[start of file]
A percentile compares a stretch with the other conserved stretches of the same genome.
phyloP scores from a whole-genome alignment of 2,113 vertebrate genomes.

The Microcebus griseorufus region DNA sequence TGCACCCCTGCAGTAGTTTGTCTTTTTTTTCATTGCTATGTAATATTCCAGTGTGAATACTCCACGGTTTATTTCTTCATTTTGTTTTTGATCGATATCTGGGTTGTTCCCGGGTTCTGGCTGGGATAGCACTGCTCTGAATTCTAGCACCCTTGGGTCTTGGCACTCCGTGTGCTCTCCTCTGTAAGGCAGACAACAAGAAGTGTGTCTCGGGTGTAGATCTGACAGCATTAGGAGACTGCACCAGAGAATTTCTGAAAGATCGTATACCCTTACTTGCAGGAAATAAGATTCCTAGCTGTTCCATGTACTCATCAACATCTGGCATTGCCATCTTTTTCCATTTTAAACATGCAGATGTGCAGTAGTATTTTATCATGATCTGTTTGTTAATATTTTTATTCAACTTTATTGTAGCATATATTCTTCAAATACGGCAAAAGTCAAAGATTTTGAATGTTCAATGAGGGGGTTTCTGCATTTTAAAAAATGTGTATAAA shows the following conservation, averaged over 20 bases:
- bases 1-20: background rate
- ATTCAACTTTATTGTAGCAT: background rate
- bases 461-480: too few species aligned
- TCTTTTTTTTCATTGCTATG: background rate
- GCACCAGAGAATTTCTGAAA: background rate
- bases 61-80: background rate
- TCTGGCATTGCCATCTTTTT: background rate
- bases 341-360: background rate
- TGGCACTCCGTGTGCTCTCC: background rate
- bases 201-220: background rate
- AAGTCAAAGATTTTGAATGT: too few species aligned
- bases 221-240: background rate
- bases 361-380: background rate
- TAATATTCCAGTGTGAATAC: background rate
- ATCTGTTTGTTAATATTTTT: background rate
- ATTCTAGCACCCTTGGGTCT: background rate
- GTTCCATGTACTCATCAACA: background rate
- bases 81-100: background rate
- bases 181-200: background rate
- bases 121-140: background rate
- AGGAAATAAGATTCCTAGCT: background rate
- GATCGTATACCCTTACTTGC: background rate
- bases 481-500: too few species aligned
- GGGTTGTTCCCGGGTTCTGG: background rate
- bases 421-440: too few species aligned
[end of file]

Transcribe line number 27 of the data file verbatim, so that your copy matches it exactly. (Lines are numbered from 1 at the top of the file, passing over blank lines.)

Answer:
- GGGTTGTTCCCGGGTTCTGG: background rate